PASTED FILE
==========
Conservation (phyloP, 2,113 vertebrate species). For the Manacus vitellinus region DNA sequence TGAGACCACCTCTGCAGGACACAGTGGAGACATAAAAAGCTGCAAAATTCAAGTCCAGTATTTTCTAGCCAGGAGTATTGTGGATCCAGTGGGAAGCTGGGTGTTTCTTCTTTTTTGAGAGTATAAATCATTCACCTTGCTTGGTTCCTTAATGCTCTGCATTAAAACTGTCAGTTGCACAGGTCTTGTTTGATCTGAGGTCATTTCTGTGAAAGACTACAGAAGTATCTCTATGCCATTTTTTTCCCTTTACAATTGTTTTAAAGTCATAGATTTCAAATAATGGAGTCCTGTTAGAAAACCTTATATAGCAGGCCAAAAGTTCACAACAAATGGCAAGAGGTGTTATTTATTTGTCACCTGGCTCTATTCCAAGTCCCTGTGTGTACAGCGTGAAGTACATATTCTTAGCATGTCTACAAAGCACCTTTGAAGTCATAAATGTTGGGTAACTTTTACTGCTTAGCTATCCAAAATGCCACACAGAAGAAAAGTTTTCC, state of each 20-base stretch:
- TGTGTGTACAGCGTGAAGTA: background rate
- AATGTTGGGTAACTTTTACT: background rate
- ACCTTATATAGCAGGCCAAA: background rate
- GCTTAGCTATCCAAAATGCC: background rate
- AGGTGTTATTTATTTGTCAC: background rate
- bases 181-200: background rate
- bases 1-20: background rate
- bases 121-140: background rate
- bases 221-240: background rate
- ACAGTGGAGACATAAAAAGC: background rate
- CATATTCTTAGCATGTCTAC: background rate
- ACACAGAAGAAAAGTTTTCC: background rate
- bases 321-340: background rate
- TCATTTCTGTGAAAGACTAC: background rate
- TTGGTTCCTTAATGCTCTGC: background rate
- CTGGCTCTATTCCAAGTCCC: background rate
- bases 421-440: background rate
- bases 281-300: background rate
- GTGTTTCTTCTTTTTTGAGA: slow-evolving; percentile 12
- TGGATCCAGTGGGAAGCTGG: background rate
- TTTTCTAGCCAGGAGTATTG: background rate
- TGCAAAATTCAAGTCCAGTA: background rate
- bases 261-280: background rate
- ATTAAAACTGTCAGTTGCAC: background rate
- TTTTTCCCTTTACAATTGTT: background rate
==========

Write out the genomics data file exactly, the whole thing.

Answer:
Conservation (phyloP, 2,113 vertebrate species). For the Manacus vitellinus region DNA sequence TGAGACCACCTCTGCAGGACACAGTGGAGACATAAAAAGCTGCAAAATTCAAGTCCAGTATTTTCTAGCCAGGAGTATTGTGGATCCAGTGGGAAGCTGGGTGTTTCTTCTTTTTTGAGAGTATAAATCATTCACCTTGCTTGGTTCCTTAATGCTCTGCATTAAAACTGTCAGTTGCACAGGTCTTGTTTGATCTGAGGTCATTTCTGTGAAAGACTACAGAAGTATCTCTATGCCATTTTTTTCCCTTTACAATTGTTTTAAAGTCATAGATTTCAAATAATGGAGTCCTGTTAGAAAACCTTATATAGCAGGCCAAAAGTTCACAACAAATGGCAAGAGGTGTTATTTATTTGTCACCTGGCTCTATTCCAAGTCCCTGTGTGTACAGCGTGAAGTACATATTCTTAGCATGTCTACAAAGCACCTTTGAAGTCATAAATGTTGGGTAACTTTTACTGCTTAGCTATCCAAAATGCCACACAGAAGAAAAGTTTTCC, state of each 20-base stretch:
- TGTGTGTACAGCGTGAAGTA: background rate
- AATGTTGGGTAACTTTTACT: background rate
- ACCTTATATAGCAGGCCAAA: background rate
- GCTTAGCTATCCAAAATGCC: background rate
- AGGTGTTATTTATTTGTCAC: background rate
- bases 181-200: background rate
- bases 1-20: background rate
- bases 121-140: background rate
- bases 221-240: background rate
- ACAGTGGAGACATAAAAAGC: background rate
- CATATTCTTAGCATGTCTAC: background rate
- ACACAGAAGAAAAGTTTTCC: background rate
- bases 321-340: background rate
- TCATTTCTGTGAAAGACTAC: background rate
- TTGGTTCCTTAATGCTCTGC: background rate
- CTGGCTCTATTCCAAGTCCC: background rate
- bases 421-440: background rate
- bases 281-300: background rate
- GTGTTTCTTCTTTTTTGAGA: slow-evolving; percentile 12
- TGGATCCAGTGGGAAGCTGG: background rate
- TTTTCTAGCCAGGAGTATTG: background rate
- TGCAAAATTCAAGTCCAGTA: background rate
- bases 261-280: background rate
- ATTAAAACTGTCAGTTGCAC: background rate
- TTTTTCCCTTTACAATTGTT: background rate